Ձեր կատուն և անասնաբույժը
At some point in your cat’s life, you will need to visit the veterinarian. Since this event is usually stressful for the animal, there are some steps you can take to make things easier for both of you.
When transporting your cat anywhere, use a special cat carrier, even if your pet usually likes to be carried. Your cat can easily become frightened when in an unfamiliar place or surrounded by unfamiliar people. Even a friendly cat in such a situation may bite or try to run away.
When your cat is frightened, she may urinate or defecate. When using a carrier, you are insured against the fact that all this will be on your lap or on the floor in the waiting room. Place a bedding that is familiar to the cat – the one she usually sleeps on or some old clothes that smells like you – inside the carrier. You can also cover the carrier with a blanket or towel on top – your cat will feel more comfortable. When cats are scared or insecure, they tend to hide, and in the dark under a blanket, your pet will feel calm and safe.
Usually cats do not like visits to the veterinarian, where they are examined and surrounded by unfamiliar objects, smells, people and animals. If your cat only sees the carrier just before a trip to the doctor, it will naturally form a strong aversion.
Your pet may hide as soon as it sees the carrier, or fight back and use its teeth and claws to avoid getting inside. You can prevent this behavior by leaving the carrier available to your cat at all times. Make it a familiar piece of furniture for your pet. Every time you put your cat in a carrier, give her treats so she thinks it’s a “good place.”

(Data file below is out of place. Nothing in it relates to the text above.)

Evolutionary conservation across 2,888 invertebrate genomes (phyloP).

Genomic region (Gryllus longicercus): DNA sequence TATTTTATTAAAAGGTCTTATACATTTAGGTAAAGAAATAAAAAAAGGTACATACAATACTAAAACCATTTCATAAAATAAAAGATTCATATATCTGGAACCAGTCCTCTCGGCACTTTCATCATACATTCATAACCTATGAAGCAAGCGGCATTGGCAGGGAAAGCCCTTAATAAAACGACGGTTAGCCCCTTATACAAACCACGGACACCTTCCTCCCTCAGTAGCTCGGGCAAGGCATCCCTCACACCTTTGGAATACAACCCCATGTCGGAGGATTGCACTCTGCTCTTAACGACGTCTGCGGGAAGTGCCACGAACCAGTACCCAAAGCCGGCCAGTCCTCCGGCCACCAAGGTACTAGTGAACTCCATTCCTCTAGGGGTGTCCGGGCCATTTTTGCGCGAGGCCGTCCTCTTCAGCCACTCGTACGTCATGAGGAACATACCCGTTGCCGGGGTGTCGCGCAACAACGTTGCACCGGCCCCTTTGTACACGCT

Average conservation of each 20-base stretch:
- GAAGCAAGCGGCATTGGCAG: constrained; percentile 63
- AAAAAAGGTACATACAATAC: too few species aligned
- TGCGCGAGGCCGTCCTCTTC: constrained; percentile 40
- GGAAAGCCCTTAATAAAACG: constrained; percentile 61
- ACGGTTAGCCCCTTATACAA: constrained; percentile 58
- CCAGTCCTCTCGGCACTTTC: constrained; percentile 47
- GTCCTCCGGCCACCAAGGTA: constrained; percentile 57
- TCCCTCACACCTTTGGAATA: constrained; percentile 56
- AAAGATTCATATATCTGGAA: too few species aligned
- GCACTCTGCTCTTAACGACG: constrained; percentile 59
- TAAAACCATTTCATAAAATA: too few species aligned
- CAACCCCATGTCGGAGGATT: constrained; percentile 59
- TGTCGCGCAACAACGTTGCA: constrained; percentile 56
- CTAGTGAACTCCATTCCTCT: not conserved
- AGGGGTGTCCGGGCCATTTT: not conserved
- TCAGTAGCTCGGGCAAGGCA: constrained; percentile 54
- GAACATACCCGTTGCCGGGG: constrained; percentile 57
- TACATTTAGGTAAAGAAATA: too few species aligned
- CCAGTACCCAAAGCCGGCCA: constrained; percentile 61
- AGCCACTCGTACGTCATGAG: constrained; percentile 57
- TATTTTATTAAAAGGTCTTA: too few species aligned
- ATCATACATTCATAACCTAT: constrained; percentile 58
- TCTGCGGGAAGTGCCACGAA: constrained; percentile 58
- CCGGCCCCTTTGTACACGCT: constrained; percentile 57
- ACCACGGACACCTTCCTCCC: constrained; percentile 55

If your cat has developed a persistent dislike of being carried, it can be quite difficult to get her inside. Try to convince your pet to come in with treats or have someone hold the carrier upright while you place the cat inside. If your cat strongly refuses to come inside, don’t force it, just remove the item. Give your pet a chance to relax by wrapping her in a blanket or towel and then quickly placing her in her carrier.
Keep the carrier covered while you are in the clinic. So your cat will feel calmer longer. If you have to sit next to other animals, at least try to stay away from noisy and excited clinic patients.
Offer your help
When it’s your turn, ask your vet to let you hold your pet. However, remember that the doctor and nurses have a lot of experience dealing with frightened and stressed animals and know how to act in order not to harm the animal and not get hurt themselves.
So do not worry – your pet is in safe hands. Your veterinarian may cover your cat’s head with a towel to make the animal feel like it’s hiding.
Veterinary clinics can be very crowded, and if you need extra time to talk with a doctor, make an appointment in advance. Plan a longer visit or avoid peak hours if possible. The greatest workload for doctors is noted in the early morning or in the evenings, when people are not working.
Take your cat to the veterinarian regularly. This will not only allow her to get used to such communication, but will also enable the veterinarian to get to know your pet better. The more often the veterinarian sees your cat, the better they can take care of it and the more they know about its needs.